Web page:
- Music and Noise: Marketing Hypertexts
Given that musical references are common in the critical literature about hypertext, I begin with Jacques Attali, 1 whose criticism poses a challenge not only for music and musicians but for other artists as well, including writers working in hypertextual mediums. Considering sound as a cultural phenomenon, Attali argues that relations of power are located on the shifting boundary between “music” and “noise.” Music is a code that defines the ordering of positions of power and difference that are located in the aural landscape of sound; noise, on the other hand, because it falls outside of a dominant musical code, transgresses this ordering of difference. For Attali, then, music is tamed noise.
By many accounts, hypertextual witing aspires to the condition of noise, not music. It means to jam the normal literary frequencies, create a disruption, some useful static. Said in a rawer, more openly political way, it “overthrows” “all kinds of hierarchies of status and power”; it is “radical,” “revolutionary”—or so the best-known arguments go.2 But how radical is hypertextual writing in our current Age of the Web? How committed is any of it, to borrow Attali’s terms, to producing an appreciation of noise (as opposed to music) that transgresses the dominant order of difference?
Why “review” Eastgate? Because we only know Eastgate through its representations of its aesthetic and intellectual enterprise—the way it has conjured itself discursively. The way it has conjured itself as a text. In this brief review, I want to offer in impressionistic fashion (and with the support of a few hypertext links) some observations about Eastgate, a pioneering publishing company which has managed to create a kind of “local” scene for hypertext writers. Of course, as is often the case now with the wide-spread use of e-mail, news groups, and Web pages, locality here is less a place than a space: a network that brings people and their ideas together. In particular, I want to pose some questions about the evolving discourse surrounding literary hypertext, including certain conflicts and contradictions at work in the field of hypertextual production and promotion. At Eastgate, this discourse finally positions the company and its authors as both advocates of noise (meant to overthrow the literary mainstream) and music (meant to enter the mainstream.)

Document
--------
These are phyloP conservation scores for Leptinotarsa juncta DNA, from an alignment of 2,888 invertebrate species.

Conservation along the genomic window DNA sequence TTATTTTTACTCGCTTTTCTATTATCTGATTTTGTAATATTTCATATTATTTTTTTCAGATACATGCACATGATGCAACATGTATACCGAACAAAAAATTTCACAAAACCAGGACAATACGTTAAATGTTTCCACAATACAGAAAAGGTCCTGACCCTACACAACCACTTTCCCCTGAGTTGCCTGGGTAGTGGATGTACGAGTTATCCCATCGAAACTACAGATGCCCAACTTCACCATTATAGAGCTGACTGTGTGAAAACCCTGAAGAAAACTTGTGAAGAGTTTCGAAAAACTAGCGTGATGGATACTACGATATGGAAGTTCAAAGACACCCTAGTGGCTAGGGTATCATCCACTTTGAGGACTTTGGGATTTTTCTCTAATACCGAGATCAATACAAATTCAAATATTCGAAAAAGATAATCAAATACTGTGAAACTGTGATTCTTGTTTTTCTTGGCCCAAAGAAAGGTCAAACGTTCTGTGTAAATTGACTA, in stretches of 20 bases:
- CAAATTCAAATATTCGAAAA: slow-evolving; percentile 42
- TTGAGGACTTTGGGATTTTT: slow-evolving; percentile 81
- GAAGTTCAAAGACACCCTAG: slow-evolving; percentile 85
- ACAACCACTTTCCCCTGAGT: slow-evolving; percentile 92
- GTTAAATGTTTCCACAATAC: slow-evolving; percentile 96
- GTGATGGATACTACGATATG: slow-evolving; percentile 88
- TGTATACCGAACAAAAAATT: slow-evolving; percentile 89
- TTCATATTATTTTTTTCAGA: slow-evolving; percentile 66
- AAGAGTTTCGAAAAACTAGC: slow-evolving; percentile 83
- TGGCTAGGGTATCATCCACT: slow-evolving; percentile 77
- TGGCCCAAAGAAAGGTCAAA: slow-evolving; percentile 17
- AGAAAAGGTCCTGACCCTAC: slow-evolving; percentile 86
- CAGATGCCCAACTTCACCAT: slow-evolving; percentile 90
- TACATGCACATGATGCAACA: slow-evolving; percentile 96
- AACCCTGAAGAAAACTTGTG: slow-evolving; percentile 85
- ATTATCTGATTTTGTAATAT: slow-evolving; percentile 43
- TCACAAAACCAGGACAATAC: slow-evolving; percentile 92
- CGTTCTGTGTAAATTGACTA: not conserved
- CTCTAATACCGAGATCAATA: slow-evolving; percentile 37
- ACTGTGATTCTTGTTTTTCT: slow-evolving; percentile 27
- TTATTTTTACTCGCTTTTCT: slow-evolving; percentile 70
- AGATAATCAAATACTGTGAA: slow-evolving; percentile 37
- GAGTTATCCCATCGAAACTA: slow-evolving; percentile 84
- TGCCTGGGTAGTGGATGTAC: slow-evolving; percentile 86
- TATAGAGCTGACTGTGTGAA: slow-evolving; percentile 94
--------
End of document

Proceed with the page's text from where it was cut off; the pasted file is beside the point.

Based in Watertown, Massachusetts, Eastgate specializes in “serious hypertext.” That last phrase, used in the company catalog, Web site, ads, and other promotional materials, appears to mean something like “academic” hypertext as opposed to, I suppose, much of the hypertext one finds these days on the Web: “The Dickens Web” as opposed to “Mike’s Cool Links.” I don’t know how big the market is yet for hypertextual criticism, fiction, and poetry—my own order for Eastgate’s fiction was a first for my university library. Judging from the number and increasing frequency of hypertexts that Eastgate publishes, however, the news must be fairly good. If it is, I suppose Eastgate is in an enviable position: it practically owns the franchise. Its stable of writers includes such influential authors and critics as George Landow, Michael Joyce, Carolyn Guyer, and Stuart Moulthrop.
In the area of hypertext and—is it too early to use the phrase?—“hypertextual studies,” Eastgate resembles certain other “niche” publishers of avant-garde work. Like City Lights Books in the 1950s, which provided the Beat writers an early home, or Roof Press, which still provides a publishing outlet for “language poetry,” Eastgate appears to offer hypertext writers close attention, good company, and (for a small organization) sophisticated marketing. Using the tag line “serious hypertext,” for example, is a clever marketing move as it marks out a “high” literary space for everything Eastgate publishes. Thus Tennyson’s “In Memoriam” and Clark Humphrey’s “The Perfect Couple” (described in the Eastgate catalog as “A New Age couple discovers the secret of perfect love”) get to travel together under the same umbrella, although they reflect—to say the least—different literary values and practices. But claiming for your authors’ work a certain (if undefined) seriousness seems mostly a pre-emptive strike on Eastgate’s part, an attempt...